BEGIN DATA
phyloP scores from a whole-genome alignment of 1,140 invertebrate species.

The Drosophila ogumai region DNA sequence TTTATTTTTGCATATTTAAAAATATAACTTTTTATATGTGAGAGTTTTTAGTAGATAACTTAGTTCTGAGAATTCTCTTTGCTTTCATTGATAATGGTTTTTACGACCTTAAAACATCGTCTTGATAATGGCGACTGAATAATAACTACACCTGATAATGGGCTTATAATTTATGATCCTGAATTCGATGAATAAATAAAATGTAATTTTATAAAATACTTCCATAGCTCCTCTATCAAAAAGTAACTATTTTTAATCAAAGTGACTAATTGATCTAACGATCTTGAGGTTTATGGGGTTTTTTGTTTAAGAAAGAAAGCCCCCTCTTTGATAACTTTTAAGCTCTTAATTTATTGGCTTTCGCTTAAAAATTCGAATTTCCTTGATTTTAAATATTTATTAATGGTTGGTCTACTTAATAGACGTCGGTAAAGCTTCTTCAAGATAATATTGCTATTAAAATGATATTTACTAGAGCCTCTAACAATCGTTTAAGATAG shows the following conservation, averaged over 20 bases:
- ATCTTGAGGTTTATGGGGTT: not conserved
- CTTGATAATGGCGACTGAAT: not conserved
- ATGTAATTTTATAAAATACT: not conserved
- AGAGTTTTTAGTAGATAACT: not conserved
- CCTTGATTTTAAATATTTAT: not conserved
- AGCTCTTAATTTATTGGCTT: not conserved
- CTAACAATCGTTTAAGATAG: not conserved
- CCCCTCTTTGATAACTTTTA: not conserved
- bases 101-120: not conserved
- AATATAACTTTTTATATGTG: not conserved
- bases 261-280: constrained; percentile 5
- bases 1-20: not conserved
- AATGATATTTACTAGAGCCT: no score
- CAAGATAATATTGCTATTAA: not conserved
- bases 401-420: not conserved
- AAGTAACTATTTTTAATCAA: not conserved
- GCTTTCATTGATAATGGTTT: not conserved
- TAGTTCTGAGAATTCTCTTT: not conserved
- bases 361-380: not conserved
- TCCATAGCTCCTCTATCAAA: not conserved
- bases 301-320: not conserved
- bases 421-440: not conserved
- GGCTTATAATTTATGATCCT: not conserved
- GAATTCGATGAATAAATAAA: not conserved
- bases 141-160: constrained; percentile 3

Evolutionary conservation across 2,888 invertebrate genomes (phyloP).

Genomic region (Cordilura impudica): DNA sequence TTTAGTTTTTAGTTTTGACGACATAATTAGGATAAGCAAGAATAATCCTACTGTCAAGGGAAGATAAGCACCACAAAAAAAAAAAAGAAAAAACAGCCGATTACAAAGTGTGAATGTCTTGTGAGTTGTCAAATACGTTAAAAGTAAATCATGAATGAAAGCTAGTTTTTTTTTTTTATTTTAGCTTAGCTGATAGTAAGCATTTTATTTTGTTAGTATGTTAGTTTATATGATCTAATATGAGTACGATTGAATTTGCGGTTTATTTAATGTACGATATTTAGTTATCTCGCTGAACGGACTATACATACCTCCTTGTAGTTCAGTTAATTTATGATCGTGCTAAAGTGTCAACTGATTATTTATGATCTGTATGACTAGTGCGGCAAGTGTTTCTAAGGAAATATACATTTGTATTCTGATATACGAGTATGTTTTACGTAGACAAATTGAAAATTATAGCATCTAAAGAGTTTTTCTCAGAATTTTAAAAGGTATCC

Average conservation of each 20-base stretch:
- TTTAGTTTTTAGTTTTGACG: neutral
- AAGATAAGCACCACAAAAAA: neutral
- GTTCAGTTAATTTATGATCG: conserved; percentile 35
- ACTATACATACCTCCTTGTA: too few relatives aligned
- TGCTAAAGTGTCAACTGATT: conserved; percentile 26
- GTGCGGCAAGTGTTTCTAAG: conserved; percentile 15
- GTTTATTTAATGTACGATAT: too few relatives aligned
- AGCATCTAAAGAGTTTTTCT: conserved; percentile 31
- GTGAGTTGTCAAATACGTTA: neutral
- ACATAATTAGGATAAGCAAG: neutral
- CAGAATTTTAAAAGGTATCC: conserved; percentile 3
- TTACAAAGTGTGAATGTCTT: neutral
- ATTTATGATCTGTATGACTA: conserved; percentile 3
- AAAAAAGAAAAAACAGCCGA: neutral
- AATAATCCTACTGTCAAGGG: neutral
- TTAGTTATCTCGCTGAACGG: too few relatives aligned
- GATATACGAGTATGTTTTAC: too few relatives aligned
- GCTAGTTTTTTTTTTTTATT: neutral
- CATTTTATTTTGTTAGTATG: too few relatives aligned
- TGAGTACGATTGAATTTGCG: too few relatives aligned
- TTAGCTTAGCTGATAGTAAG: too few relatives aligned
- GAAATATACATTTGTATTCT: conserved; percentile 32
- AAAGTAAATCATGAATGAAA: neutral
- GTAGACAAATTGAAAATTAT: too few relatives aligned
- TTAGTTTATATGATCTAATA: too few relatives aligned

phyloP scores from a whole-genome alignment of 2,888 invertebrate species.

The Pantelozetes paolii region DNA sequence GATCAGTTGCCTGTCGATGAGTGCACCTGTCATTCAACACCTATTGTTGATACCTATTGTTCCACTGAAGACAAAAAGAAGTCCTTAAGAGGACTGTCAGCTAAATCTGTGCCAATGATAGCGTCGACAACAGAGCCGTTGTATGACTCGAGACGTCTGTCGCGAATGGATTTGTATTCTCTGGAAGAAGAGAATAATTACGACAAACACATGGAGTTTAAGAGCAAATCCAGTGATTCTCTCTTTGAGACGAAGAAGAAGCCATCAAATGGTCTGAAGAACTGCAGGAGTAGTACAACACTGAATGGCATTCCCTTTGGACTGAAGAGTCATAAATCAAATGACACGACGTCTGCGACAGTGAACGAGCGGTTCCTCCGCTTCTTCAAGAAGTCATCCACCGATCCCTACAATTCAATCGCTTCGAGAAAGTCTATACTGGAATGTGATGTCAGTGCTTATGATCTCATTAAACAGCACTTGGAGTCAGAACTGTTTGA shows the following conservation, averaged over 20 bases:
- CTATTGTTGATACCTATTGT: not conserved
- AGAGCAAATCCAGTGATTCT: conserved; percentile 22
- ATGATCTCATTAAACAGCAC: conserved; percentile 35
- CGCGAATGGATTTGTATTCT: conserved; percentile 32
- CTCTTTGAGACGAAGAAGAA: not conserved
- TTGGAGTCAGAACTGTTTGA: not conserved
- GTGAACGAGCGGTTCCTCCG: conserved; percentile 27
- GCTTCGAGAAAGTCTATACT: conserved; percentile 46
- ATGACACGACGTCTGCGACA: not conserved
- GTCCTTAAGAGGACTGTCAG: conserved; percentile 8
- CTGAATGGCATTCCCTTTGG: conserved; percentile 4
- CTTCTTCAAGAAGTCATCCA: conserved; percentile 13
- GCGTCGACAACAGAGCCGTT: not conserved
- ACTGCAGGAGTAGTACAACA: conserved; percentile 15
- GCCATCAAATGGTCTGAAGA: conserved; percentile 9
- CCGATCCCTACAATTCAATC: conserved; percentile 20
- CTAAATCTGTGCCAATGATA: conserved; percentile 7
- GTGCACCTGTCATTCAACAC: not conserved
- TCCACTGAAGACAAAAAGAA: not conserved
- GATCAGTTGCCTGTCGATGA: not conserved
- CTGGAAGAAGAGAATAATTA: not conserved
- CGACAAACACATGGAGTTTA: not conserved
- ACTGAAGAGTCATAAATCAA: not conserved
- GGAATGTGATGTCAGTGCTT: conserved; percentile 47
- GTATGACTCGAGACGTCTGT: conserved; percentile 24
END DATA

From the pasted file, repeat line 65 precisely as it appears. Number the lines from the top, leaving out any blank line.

- GCTTCGAGAAAGTCTATACT: conserved; percentile 46